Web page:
I found comfort in the four wheels that made me visibly different from everyone around me……
It took me months to accept the fact that I was going to have to be okay with being different. To realize that people were going to stare, and it was going to have to be okay.
And after a year, the four wheels that once made me more self conscious than I had ever been, became my safe haven.
They were the only thing that made it possible for me to be human again. The medicine, it wasn’t a fix, it didn’t make it completely possible for me to be me, but the wheels, they gave me freedom, not the kind of freedom that ones own legs provide, but it was more freedom than I had experienced in months, and it was liberating.
I remember very vividly the first time I ever completely relied on a wheelchair, my mom and I were at the Cleveland Clinic for what we would soon find out would be the turning point in this entire journey. My body was so weak and frail, I could barely stand without instantly feeling dizzy or passing out. It became such a chore for me to walk around, that I was staying in bed most of the time, only getting out when someone was home to assist me to the bathroom. We had no idea how we were going to navigate the city of Cleveland with me not being able to make it more than a few steps. At hospitals, there were wheelchairs but we hadn’t come to realize yet that maybe, after all it was time to consider it. That day we hijacked a wheelchair from the hotel we were staying at, and my mom took me on an adventure. I hadn’t been out of the house in forever, and she knew I was struggling emotionally with it all.
I don’t remember a whole lot of that trip but I do remember my mom pushing me down a torn up sidewalk in the hotel wheelchair, Starbucks in tow. She showed me that anything I wanted was possible in this world, it might look a little different than I had planned it, and it might not be as easy, but it was possible.
We returned home from that trip, and shortly after I was the new owner of a blue wheelchair, I’m pretty sure his name was Murphy but I can’t quite remember. That wheelchair provided me for a year with the accessibility, and freedom I had longed for, for months.
To this day I find comfort in wheelchairs. An odd comfort, a safe haven, a reassurance, that I often don’t find in my legs.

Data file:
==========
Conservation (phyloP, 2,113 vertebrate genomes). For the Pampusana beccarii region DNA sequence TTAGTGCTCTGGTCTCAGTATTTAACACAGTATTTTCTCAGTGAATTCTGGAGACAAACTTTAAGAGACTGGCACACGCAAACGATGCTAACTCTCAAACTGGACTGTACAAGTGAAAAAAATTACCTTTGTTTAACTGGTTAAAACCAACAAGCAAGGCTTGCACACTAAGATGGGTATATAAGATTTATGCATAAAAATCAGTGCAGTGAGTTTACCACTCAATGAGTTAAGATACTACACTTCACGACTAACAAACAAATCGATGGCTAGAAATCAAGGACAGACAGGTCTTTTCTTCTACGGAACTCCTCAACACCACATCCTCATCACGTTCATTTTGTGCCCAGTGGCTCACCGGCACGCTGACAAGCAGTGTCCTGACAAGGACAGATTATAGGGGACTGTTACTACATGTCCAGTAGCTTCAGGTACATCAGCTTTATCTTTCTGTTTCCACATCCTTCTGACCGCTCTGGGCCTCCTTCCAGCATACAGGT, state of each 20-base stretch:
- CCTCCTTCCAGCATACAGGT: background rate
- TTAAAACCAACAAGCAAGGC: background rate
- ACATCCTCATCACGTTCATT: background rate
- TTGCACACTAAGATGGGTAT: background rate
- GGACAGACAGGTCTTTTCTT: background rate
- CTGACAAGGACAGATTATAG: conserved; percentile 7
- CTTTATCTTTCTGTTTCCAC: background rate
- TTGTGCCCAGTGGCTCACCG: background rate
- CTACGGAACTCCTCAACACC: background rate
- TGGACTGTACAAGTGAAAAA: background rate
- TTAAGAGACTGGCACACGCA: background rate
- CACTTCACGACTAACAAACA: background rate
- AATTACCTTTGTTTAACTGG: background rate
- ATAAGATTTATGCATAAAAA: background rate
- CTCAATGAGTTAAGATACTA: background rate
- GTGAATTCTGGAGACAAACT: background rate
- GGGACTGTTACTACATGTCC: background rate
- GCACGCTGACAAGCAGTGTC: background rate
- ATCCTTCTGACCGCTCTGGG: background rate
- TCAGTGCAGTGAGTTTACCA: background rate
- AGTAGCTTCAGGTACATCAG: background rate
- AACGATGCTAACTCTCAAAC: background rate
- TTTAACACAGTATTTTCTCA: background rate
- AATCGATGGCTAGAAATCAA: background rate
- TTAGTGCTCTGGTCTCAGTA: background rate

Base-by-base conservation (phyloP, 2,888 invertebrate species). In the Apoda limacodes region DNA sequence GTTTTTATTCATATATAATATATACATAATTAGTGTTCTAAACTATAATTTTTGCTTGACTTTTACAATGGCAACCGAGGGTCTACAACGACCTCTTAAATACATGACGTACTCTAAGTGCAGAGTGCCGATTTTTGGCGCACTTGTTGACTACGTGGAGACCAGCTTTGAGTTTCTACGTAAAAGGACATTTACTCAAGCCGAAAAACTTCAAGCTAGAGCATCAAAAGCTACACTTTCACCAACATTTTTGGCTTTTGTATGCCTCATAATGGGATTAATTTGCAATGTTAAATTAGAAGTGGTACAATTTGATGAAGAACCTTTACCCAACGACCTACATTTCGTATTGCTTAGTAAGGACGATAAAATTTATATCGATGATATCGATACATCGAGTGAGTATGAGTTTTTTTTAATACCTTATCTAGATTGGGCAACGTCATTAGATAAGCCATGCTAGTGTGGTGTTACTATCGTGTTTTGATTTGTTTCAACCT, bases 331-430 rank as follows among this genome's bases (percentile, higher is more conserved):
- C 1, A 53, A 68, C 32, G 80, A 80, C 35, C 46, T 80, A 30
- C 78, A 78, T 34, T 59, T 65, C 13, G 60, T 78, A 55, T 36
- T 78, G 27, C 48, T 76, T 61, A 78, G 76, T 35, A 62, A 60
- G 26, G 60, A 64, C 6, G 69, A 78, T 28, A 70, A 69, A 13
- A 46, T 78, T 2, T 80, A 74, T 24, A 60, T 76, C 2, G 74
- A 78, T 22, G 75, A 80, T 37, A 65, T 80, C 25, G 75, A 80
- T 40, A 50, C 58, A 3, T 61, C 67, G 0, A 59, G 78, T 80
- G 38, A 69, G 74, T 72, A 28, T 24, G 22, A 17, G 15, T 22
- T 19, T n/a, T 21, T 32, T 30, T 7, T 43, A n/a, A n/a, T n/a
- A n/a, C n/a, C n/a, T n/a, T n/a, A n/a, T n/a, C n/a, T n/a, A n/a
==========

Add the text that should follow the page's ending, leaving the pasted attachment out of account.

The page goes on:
I guess that after so long of your body failing you, you begin to doubt it, and search for reassurance and safety in something else, I found that in the chair.
Murphy rests in my garage at home, and most days I forget I even once relied on a chair, unless I see pictures, or spend time with my friend Mia.
If you read my blog regularly you know that my best friend Mia relies on a chair due to a stroke she suffered, as a result of proton therapy radiation. When I’m with Mia I am reminded of what it was like to be in a chair. And while most people look at her and judge her, I understand. I know what it’s like to be the one in the chair. I get it.
It’s hard to be the one on the receiving end of the criticism, and judgement that comes along with being different. Our society is rude, and judgmental to anything that is ‘different’. My best friends mom in high school always joked that I needed a sign on the back of my chair that said “I’m Fine”, because there was nothing I hated more than being stared at. Everyone wanted to know what the normal looking girl was doing in a wheelchair. And I get that, I’m nosey too, we all are, I think.
I’m not quite sure where this blog was going other than the fact that I saw a picture of myself from my best friends prom this past weekend, and I was sitting in her chair, as I often do, and it brought me a kind of comfort, that I don’t often feel. The kind that makes you feel invincible, as if you can do anything.
It’s been four/five years since the accident, and three since I’ve relied on a chair, and I would be lying if I said my body wasn’t still affected from it. I still suffer and struggle with being de-conditioned after spending so much time without reliance on my legs. But everyday I learn to trust my own body, and my legs a little more.
I guess what I’m trying to say is that what might seem uncomfortable/inconvenient at first, may eventually open you up to a world of possibilities.
I’m thankful for what my wheelchair gave me.
I encourage you to be understanding, and treat our fellow souls in chairs the same way you would treat someone relying on legs. We are all the same, and just wanted to be treated equally no matter what we use to get around.
It is okay to be different, and no one should feel ashamed or worried about how the world will react to them.